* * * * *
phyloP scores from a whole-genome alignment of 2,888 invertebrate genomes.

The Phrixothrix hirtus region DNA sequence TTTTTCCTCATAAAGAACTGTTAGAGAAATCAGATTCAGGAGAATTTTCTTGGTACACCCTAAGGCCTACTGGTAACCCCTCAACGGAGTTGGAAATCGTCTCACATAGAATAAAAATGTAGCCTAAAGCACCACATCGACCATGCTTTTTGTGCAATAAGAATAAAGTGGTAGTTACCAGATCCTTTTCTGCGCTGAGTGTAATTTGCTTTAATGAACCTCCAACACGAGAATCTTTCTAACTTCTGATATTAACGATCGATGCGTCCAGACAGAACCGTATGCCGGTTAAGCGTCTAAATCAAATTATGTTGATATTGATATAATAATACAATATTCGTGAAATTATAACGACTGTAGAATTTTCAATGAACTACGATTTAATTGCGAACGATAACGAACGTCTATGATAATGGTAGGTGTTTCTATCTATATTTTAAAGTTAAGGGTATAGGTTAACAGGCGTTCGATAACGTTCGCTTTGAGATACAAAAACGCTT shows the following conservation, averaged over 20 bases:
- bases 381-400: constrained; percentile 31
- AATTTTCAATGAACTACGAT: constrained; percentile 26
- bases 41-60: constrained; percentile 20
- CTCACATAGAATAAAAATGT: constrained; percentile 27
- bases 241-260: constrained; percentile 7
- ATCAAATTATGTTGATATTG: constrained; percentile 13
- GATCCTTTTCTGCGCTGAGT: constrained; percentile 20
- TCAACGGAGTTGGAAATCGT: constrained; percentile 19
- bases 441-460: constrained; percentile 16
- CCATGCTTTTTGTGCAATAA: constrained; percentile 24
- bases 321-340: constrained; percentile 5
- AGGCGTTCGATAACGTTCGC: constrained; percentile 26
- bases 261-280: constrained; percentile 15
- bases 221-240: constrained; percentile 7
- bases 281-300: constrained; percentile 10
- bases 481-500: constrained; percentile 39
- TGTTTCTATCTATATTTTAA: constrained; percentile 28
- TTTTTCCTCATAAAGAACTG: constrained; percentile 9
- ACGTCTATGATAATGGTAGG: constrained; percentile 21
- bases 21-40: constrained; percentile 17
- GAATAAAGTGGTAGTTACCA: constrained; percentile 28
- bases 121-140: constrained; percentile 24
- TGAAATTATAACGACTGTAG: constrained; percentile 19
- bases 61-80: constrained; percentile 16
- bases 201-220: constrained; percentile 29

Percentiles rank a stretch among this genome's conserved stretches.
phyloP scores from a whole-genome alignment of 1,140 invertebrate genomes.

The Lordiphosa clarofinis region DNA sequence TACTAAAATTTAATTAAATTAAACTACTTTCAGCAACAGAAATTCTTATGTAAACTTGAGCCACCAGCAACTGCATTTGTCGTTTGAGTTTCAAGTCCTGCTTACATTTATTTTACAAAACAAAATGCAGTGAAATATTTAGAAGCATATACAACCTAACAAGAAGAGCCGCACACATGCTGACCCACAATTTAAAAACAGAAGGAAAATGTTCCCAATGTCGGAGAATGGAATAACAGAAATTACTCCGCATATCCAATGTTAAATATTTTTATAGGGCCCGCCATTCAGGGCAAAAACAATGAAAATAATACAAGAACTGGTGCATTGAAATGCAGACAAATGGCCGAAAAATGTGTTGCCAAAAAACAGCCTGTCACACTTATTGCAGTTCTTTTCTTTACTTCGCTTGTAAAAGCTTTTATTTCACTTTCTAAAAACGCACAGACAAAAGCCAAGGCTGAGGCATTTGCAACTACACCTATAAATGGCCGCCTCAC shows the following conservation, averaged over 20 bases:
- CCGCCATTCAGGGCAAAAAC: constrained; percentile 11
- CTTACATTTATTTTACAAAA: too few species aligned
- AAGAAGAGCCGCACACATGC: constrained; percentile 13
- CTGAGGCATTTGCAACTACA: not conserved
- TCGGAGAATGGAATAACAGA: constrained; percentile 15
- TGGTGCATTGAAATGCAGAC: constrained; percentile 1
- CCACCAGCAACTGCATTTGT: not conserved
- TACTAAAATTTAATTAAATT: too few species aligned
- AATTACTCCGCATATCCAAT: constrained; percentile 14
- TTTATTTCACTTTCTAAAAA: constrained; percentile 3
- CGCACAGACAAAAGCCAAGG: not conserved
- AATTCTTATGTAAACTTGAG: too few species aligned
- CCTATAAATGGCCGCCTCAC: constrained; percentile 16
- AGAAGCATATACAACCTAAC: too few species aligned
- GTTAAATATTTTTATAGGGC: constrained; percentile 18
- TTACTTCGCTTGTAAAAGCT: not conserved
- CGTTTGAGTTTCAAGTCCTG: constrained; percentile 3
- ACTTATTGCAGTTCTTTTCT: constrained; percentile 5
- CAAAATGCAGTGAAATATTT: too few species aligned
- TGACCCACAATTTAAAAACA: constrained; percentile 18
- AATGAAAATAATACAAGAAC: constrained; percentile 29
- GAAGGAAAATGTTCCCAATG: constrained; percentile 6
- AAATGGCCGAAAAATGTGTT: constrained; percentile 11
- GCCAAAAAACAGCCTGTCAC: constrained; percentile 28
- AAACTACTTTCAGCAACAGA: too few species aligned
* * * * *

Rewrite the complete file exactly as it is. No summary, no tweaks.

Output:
phyloP scores from a whole-genome alignment of 2,888 invertebrate genomes.

The Phrixothrix hirtus region DNA sequence TTTTTCCTCATAAAGAACTGTTAGAGAAATCAGATTCAGGAGAATTTTCTTGGTACACCCTAAGGCCTACTGGTAACCCCTCAACGGAGTTGGAAATCGTCTCACATAGAATAAAAATGTAGCCTAAAGCACCACATCGACCATGCTTTTTGTGCAATAAGAATAAAGTGGTAGTTACCAGATCCTTTTCTGCGCTGAGTGTAATTTGCTTTAATGAACCTCCAACACGAGAATCTTTCTAACTTCTGATATTAACGATCGATGCGTCCAGACAGAACCGTATGCCGGTTAAGCGTCTAAATCAAATTATGTTGATATTGATATAATAATACAATATTCGTGAAATTATAACGACTGTAGAATTTTCAATGAACTACGATTTAATTGCGAACGATAACGAACGTCTATGATAATGGTAGGTGTTTCTATCTATATTTTAAAGTTAAGGGTATAGGTTAACAGGCGTTCGATAACGTTCGCTTTGAGATACAAAAACGCTT shows the following conservation, averaged over 20 bases:
- bases 381-400: constrained; percentile 31
- AATTTTCAATGAACTACGAT: constrained; percentile 26
- bases 41-60: constrained; percentile 20
- CTCACATAGAATAAAAATGT: constrained; percentile 27
- bases 241-260: constrained; percentile 7
- ATCAAATTATGTTGATATTG: constrained; percentile 13
- GATCCTTTTCTGCGCTGAGT: constrained; percentile 20
- TCAACGGAGTTGGAAATCGT: constrained; percentile 19
- bases 441-460: constrained; percentile 16
- CCATGCTTTTTGTGCAATAA: constrained; percentile 24
- bases 321-340: constrained; percentile 5
- AGGCGTTCGATAACGTTCGC: constrained; percentile 26
- bases 261-280: constrained; percentile 15
- bases 221-240: constrained; percentile 7
- bases 281-300: constrained; percentile 10
- bases 481-500: constrained; percentile 39
- TGTTTCTATCTATATTTTAA: constrained; percentile 28
- TTTTTCCTCATAAAGAACTG: constrained; percentile 9
- ACGTCTATGATAATGGTAGG: constrained; percentile 21
- bases 21-40: constrained; percentile 17
- GAATAAAGTGGTAGTTACCA: constrained; percentile 28
- bases 121-140: constrained; percentile 24
- TGAAATTATAACGACTGTAG: constrained; percentile 19
- bases 61-80: constrained; percentile 16
- bases 201-220: constrained; percentile 29

Percentiles rank a stretch among this genome's conserved stretches.
phyloP scores from a whole-genome alignment of 1,140 invertebrate genomes.

The Lordiphosa clarofinis region DNA sequence TACTAAAATTTAATTAAATTAAACTACTTTCAGCAACAGAAATTCTTATGTAAACTTGAGCCACCAGCAACTGCATTTGTCGTTTGAGTTTCAAGTCCTGCTTACATTTATTTTACAAAACAAAATGCAGTGAAATATTTAGAAGCATATACAACCTAACAAGAAGAGCCGCACACATGCTGACCCACAATTTAAAAACAGAAGGAAAATGTTCCCAATGTCGGAGAATGGAATAACAGAAATTACTCCGCATATCCAATGTTAAATATTTTTATAGGGCCCGCCATTCAGGGCAAAAACAATGAAAATAATACAAGAACTGGTGCATTGAAATGCAGACAAATGGCCGAAAAATGTGTTGCCAAAAAACAGCCTGTCACACTTATTGCAGTTCTTTTCTTTACTTCGCTTGTAAAAGCTTTTATTTCACTTTCTAAAAACGCACAGACAAAAGCCAAGGCTGAGGCATTTGCAACTACACCTATAAATGGCCGCCTCAC shows the following conservation, averaged over 20 bases:
- CCGCCATTCAGGGCAAAAAC: constrained; percentile 11
- CTTACATTTATTTTACAAAA: too few species aligned
- AAGAAGAGCCGCACACATGC: constrained; percentile 13
- CTGAGGCATTTGCAACTACA: not conserved
- TCGGAGAATGGAATAACAGA: constrained; percentile 15
- TGGTGCATTGAAATGCAGAC: constrained; percentile 1
- CCACCAGCAACTGCATTTGT: not conserved
- TACTAAAATTTAATTAAATT: too few species aligned
- AATTACTCCGCATATCCAAT: constrained; percentile 14
- TTTATTTCACTTTCTAAAAA: constrained; percentile 3
- CGCACAGACAAAAGCCAAGG: not conserved
- AATTCTTATGTAAACTTGAG: too few species aligned
- CCTATAAATGGCCGCCTCAC: constrained; percentile 16
- AGAAGCATATACAACCTAAC: too few species aligned
- GTTAAATATTTTTATAGGGC: constrained; percentile 18
- TTACTTCGCTTGTAAAAGCT: not conserved
- CGTTTGAGTTTCAAGTCCTG: constrained; percentile 3
- ACTTATTGCAGTTCTTTTCT: constrained; percentile 5
- CAAAATGCAGTGAAATATTT: too few species aligned
- TGACCCACAATTTAAAAACA: constrained; percentile 18
- AATGAAAATAATACAAGAAC: constrained; percentile 29
- GAAGGAAAATGTTCCCAATG: constrained; percentile 6
- AAATGGCCGAAAAATGTGTT: constrained; percentile 11
- GCCAAAAAACAGCCTGTCAC: constrained; percentile 28
- AAACTACTTTCAGCAACAGA: too few species aligned